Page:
Commentary, News

With state budget negotiations extending into next week, Rep. Darren Jackson is appealing to budget conferees to revisit the idea of giving educators and state employees a one-time bonus, amounting to about $62.50 a month.

Jackson explains in Friday’s News & Observer how a smaller (though permanent) raise in their salaries is far better than the Senate’s seemingly larger bonus, which is non-recurring:

DarrenJackson‘As negotiations started, the House proposed a $500 across-the-board raise at a cost of $134.9 million in this year’s budget while the Senate wanted a $750 across-the-board bonus at a one-time cost of $202.3 million. But here is the rub: Not only is the $500 across-the-board raise cheaper this year for the state, allowing for full funding of both driver’s education and textbooks, but it’s better for the employee in the long run, and the difference is huge.

It’s equally as clear that the House negotiating proposal to do a $500 across-the-board raise is still superior to the Senate demand for a $750 bonus. Of course, in this year, the bonus would be $250 more, but each year going forward, the raise is a better deal for the employee than the bonus. Over 30 years, the raise would provide an employee with an additional $15,975. Furthermore, the raise would provide an additional retirement benefit of $356 a year for the rest of the employee’s life.

Of course, there is a simple compromise between the House and Senate proposals that would be a win/win for our teachers and state employees. We could give a $500 raise and a $250 retirement-eligible bonus. Our teachers and state employees deserve it.’

Read Rep. Jackson’s full letter here.

House and Senate leaders are hoping to finalize the state budget next week before the latest continuing budget resolution expires on September 18th.


mcdowellAll four magistrates in McDowell County are refusing to perform same-sex marriages.

Under Senate Bill 2, magistrates may legally recuse themselves from performing such ceremonies if they have a “sincerely held religious belief” opposing such unions. But under the new law, magistrates who recuse themselves, must recuse themselves from performing all marriage ceremonies for six months.

The result?

Two Rutherford County magistrates are having to drive a half hour back and forth three times a week to cover duties that McDowell County’s magistrates have refused to perform.

WLOS-TV in Asheville reports:

“Every single one has said they will opt out and won’t do the marriages. They have arranged for Rutherford County magistrates to devote ten hours to performing marriages here,” Chief District Judge Randy Pool said. “They are following the law and cannot perform marriages of any kind for six months, just as long as we do ten hours a week which is the what the law requires.”

The office now offers marriage services three days a week for limited hours: Mondays 12 p.m. to 4 p.m., Tuesdays 1 p.m. to 4 p.m. and Thursdays 1 p.m. to 4 p.m.

Equality NC was quick to criticize the decision, calling out the workers on social media:






Across North Carolina fewer than three dozen magistrates have recused themselves from performing marriages. This is the first reported case where all the magistrates in one county have refused to serve gay couples seeking to marry.

Earlier this week, Kentucky clerk Kim Davis made national headlines when she was released from jail, six days after being held in contempt for refusing court orders that she issue marriage licenses to gay couples.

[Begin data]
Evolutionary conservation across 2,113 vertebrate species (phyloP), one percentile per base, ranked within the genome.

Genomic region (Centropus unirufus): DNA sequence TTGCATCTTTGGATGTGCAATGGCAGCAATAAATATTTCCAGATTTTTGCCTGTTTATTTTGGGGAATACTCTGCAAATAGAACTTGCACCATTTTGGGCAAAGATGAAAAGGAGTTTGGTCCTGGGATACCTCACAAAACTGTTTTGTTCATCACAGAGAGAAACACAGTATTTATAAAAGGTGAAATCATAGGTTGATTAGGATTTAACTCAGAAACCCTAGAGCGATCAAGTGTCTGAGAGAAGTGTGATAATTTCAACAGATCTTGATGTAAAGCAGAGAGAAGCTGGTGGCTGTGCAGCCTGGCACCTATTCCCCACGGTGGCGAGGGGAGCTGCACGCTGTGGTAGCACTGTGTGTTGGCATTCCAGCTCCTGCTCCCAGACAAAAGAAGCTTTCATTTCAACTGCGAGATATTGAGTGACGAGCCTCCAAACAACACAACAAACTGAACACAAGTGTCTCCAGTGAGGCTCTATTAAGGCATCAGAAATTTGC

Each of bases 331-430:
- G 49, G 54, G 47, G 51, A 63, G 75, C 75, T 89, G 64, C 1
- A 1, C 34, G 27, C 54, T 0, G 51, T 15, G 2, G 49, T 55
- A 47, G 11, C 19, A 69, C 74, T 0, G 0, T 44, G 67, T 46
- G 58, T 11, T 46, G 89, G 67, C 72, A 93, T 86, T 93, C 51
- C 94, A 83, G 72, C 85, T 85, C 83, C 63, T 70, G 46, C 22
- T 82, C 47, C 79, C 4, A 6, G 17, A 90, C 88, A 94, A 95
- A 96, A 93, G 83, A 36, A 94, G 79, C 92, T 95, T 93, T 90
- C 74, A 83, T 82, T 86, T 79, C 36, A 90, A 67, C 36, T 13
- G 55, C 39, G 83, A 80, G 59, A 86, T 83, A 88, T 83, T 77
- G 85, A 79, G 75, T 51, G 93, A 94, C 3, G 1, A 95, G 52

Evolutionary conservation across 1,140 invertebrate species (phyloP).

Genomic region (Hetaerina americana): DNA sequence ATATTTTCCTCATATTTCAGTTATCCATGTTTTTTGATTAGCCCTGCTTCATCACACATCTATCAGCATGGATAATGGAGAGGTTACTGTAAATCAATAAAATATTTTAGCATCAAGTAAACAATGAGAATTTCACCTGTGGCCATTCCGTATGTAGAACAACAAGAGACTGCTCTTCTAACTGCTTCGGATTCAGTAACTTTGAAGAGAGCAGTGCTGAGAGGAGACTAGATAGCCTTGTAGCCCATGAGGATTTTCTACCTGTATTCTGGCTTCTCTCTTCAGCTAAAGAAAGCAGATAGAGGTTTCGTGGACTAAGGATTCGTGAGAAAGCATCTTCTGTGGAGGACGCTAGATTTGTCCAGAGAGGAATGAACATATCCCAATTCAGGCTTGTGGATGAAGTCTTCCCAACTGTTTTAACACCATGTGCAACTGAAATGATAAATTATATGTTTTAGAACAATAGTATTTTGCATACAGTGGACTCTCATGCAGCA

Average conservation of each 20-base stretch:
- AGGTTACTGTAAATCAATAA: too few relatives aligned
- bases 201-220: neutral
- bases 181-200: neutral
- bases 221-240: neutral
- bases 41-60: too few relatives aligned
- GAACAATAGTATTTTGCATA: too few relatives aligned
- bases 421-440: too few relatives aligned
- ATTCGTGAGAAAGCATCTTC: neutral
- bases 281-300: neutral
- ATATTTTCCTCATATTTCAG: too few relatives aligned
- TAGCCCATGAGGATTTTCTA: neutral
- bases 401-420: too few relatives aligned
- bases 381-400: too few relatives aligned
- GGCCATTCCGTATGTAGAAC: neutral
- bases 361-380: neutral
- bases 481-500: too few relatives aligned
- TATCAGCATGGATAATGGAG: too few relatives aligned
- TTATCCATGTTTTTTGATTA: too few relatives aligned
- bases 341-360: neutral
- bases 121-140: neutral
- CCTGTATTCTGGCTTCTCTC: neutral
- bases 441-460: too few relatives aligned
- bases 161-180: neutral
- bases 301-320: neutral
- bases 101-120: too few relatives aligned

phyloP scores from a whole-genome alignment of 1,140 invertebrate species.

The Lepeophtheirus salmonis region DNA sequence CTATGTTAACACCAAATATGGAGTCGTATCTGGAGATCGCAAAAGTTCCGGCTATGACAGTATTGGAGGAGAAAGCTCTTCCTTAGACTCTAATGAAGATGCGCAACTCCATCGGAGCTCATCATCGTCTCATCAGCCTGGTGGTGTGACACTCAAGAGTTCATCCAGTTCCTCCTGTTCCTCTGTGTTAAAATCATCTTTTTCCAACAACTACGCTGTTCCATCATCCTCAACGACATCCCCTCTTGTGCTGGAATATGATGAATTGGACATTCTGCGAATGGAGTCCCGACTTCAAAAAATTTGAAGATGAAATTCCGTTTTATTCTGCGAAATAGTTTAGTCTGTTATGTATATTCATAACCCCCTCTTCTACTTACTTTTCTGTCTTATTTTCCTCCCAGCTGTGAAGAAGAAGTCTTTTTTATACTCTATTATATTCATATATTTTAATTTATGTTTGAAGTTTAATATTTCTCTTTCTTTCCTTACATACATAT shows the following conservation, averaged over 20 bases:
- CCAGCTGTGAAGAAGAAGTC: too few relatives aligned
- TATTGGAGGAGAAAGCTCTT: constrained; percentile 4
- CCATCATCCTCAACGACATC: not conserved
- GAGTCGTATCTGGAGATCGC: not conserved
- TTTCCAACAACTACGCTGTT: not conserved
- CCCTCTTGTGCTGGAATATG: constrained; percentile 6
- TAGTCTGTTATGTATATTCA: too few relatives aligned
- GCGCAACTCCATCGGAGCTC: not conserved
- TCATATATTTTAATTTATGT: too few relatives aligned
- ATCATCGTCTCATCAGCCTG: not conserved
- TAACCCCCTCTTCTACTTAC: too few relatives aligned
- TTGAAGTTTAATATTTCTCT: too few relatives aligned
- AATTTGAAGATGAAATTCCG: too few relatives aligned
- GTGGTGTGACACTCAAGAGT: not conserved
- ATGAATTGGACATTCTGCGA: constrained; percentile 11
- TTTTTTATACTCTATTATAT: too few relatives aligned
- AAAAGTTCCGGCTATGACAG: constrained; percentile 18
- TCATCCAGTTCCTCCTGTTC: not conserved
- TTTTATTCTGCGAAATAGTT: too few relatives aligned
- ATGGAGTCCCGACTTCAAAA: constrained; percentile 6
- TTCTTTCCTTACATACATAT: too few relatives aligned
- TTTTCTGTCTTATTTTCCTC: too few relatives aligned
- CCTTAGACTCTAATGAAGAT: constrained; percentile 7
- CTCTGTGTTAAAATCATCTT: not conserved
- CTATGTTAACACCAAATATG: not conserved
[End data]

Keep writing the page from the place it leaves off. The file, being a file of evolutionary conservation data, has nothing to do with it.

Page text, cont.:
Gov. McCrory will sign Senate Bill 15, sponsored by Sen. Bob Rucho.

Governor Pat McCrory will be in Gastonia Thursday to sign legislation requiring those applying for unemployment benefits to dramatically increase the number of jobs they apply for each week.

Under Senate Bill 15, a job-seeker would be required to apply for a minimum of five jobs per week (up from two) to receive unemployment insurance benefits.

Last month, Rep. Julia Howard (R-Davie) told her House colleagues the legislation was intended to get jobless individuals “in the habit” of looking for work.

But some lawmakers, including Rep. Jonathan Jordan (R-Ashe) suggested the new requirement would inundate local employers with applications, many from unqualified individuals, simply to meet the job contact requirement.

SB 15 would also establish 12 weeks as the minimum period and 20 weeks as the maximum period for those who qualify for benefits. The duration would depend on the seasonal adjusted statewide unemployment rate.

Thursday’s bill signing will be at JobLink West in Gaston County, where the unemployment rate stands at 6.4 percent.





If you missed it over the Labor Day Holiday, the good folks at the NC Justice Center have released a fascinating new report that examines the future of work in our state in the not too distant future.

Like the national economy in recent years, North Carolina has experienced significant decline in its labor force, the replacement of good-wage manufacturing jobs with low-wage service jobs, wage stagnation, and increased income inequality.

Rapid technological development presents two main challenges to policy makers: first, increased automation is on a course that could potentially eliminate jobs and entire occupations; and second, communications and logistics technologies are making it easier to fundamentally transform the relationship between employer and employee in a way that weakens worker bargaining power, protections, and wages.

Allan Freyer and Patrick McHugh, two of the authors of The State of Working North Carolina 2015: The Future of Work, appear on NC Policy Watch’s radio show this week to discuss the new report and what the findings will mean for employees, employers as well as North Carolina lawmakers.

Click below to hear an excerpt of that radio interview. You can learn more about their research on the main Policy Watch website.

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